One of the things that has hurt HP is the lack of a dense blade machine that uses Xeons instead of Pentium IIIs. So HP today will announce is so-called "double-dense" ProLiant BL30p blade servers. In essence, HP is putting twice as many blades in the current 6U ProLiant BL p-Class chassis as it can currently ship with the ProLiant BL20p two-way blades. Those ProLiant 20p blades have dual SCSI, hot-swap drives and other electronics that crank out a lot of heat and take up a lot of space. With the ProLiant 30p blades, HP is taking out those SCSI drives and other electronics, putting in a single, skinny IDE drive, and it can therefore put 16 two-way blades, or a total of 32 processors, in a single chassis. That beats IBM's BladeCenter in terms of Xeon processor density, with 224 Xeons per rack compared to IBM's 168 Xeons per rack. Right now, says Mouton, the ProLiant 30p blades are based on Intel's current "Prestonia" Xeon DP processors, but the future "Nocona" 64-bit Xeon processors--due any day now--will eventually snap into the boxes. (It is a logical guess that HP was trying to time the BL30p blade launch with the Noconas.)
The BL30p will sell for $2,349 in a base configuration, and will be available at the end of June. HP will also be selling a blade bundle including VMware's ESX Server partitioning software and Virtual Center management program plus HP Gold or Platinum level support on the BL20p starting at $4,820 per blade. Customers can get a BL chassis loaded with all of this software and eight two-way Xeon BL20p blades for $49,376. Like the other BL blades, HP is emphasizing Windows and Linux operating systems, but it can support any X86-based operating system if customers want to use something else.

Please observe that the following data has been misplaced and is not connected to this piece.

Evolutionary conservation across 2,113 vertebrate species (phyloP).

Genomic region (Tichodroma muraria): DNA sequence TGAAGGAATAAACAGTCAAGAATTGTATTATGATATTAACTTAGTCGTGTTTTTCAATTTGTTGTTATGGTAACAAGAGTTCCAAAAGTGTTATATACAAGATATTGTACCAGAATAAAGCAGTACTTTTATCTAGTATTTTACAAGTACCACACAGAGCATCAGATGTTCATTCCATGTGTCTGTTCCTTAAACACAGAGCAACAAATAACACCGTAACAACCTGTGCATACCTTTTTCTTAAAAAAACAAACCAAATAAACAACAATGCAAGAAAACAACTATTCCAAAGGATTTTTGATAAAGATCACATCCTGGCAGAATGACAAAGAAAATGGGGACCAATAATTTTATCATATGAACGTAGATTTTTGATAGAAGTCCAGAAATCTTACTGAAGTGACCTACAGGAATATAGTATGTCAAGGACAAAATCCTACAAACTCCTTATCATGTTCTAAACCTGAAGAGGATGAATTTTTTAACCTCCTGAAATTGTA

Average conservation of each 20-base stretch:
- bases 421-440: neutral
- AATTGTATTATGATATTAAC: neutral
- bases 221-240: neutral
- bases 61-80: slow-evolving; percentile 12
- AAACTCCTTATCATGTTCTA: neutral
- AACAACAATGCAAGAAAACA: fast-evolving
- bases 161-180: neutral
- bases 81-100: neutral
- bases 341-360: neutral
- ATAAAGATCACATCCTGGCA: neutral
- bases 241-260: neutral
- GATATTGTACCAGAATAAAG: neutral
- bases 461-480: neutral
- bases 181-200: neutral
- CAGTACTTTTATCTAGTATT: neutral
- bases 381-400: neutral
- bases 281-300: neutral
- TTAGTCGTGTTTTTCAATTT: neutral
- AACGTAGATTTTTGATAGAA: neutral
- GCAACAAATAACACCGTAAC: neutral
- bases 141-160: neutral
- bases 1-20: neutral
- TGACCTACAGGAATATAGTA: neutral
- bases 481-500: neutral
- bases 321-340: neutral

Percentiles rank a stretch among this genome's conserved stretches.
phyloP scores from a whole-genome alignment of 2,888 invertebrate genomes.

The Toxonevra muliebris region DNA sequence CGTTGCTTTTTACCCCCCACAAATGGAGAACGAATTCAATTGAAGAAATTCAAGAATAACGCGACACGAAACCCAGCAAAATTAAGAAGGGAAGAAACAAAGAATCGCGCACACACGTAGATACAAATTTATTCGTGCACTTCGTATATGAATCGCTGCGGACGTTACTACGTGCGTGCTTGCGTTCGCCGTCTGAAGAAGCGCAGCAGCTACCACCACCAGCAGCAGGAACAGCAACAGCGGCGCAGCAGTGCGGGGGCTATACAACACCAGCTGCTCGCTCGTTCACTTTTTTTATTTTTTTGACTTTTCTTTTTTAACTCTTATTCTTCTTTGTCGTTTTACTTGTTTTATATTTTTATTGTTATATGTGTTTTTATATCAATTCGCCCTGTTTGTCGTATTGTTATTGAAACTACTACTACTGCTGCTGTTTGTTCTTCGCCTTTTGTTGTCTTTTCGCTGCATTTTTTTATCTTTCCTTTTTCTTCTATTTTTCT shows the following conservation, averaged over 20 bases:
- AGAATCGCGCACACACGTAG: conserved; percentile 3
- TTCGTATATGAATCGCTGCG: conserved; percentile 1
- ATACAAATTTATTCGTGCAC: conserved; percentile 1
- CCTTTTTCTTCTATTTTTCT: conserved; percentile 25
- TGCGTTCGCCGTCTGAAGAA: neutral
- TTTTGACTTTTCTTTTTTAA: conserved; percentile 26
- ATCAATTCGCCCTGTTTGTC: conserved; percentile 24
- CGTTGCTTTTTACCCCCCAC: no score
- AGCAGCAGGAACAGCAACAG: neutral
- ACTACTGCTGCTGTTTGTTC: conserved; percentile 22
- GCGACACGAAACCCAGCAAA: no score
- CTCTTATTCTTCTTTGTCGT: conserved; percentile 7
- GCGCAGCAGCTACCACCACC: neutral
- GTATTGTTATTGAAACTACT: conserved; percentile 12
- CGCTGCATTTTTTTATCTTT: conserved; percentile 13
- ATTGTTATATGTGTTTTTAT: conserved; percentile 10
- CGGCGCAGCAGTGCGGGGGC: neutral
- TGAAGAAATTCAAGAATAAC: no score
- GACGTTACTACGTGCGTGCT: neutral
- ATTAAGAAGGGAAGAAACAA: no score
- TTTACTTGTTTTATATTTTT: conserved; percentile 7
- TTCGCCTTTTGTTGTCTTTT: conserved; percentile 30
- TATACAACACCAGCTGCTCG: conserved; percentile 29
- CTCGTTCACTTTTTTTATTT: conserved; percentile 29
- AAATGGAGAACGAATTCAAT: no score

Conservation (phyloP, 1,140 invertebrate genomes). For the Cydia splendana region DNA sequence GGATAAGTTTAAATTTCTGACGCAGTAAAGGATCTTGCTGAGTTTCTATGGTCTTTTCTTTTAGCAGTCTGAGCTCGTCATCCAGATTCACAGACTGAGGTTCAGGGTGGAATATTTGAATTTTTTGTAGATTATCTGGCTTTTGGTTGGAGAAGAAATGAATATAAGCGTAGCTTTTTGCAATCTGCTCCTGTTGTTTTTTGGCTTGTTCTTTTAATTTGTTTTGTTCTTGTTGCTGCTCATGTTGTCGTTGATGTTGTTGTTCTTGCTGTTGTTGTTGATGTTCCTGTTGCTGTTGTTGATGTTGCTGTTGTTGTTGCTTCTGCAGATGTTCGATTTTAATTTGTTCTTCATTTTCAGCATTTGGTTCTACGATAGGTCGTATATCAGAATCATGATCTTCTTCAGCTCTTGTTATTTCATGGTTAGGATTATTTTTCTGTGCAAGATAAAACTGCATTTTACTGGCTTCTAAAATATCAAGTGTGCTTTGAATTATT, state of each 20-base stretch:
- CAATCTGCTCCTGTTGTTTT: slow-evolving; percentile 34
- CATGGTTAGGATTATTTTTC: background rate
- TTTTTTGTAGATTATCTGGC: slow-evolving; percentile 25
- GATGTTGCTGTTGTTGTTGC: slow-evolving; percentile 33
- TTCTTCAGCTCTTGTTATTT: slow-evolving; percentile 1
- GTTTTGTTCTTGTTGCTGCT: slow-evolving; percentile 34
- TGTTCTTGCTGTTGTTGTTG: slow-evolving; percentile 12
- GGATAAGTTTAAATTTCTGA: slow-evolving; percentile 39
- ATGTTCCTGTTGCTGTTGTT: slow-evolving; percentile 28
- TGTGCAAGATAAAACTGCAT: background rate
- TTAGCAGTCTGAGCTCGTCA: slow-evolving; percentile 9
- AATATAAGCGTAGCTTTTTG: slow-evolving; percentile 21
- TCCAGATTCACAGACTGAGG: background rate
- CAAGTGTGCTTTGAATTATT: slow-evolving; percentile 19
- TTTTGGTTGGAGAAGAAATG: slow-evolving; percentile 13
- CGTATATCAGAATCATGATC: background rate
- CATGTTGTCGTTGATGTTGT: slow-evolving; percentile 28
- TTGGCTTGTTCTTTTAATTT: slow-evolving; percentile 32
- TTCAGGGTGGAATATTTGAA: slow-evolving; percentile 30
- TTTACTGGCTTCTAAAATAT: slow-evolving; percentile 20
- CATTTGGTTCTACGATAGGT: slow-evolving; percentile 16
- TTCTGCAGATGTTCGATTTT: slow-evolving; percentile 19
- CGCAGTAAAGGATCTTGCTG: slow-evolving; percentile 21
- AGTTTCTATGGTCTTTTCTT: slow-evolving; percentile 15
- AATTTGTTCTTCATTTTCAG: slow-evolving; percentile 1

Mouton said that HP was still on track with delivering a two-way blade based on Advanced Micro Devices' 64-bit Opteron processors, and said that HP was considering a four-way Opteron blade as well as using the low-heat Opteron LE and Opteron HE processors, which lower the voltage on the Opteron chips (something that only a small percentage of Opterons that come off the line can do) so they can run cooler. He said that HP was still keeping its options open as it finalized the product. He said further that HP was working on an Itanium blade--most likely using the "Deerfield" or future variants of the Itanium Low Voltage processors from Intel--to plug into the BL line. "It is not a matter of if," he explained, "but when."
The main concern he has, as the HP executive who needs to pump up blade sales, is for blades to not get painted into a corner for telcos, service providers, and HPC workloads. That is why HP will be rolling out benchmarks that show the blade servers can run real-world applications, like IBM's own Notes/Domino groupware and PeopleSoft's eponymous ERP suite. "We're working to make sure that blades do not get pushed into a niche vertical, but are seen as horizontal products," he says. "Blades need to be able to do everything a traditional server does, only more efficiently."
As for the prospect of a four-processor blade server with dual core Xeon or Itanium processors, he says this is an interesting possibility, but what will really matter is how well customer applications scale on such an eight-way blade and what it costs them to make it and sell it. Clustering software that better spans blades might make it unnecessary to deliver such a product.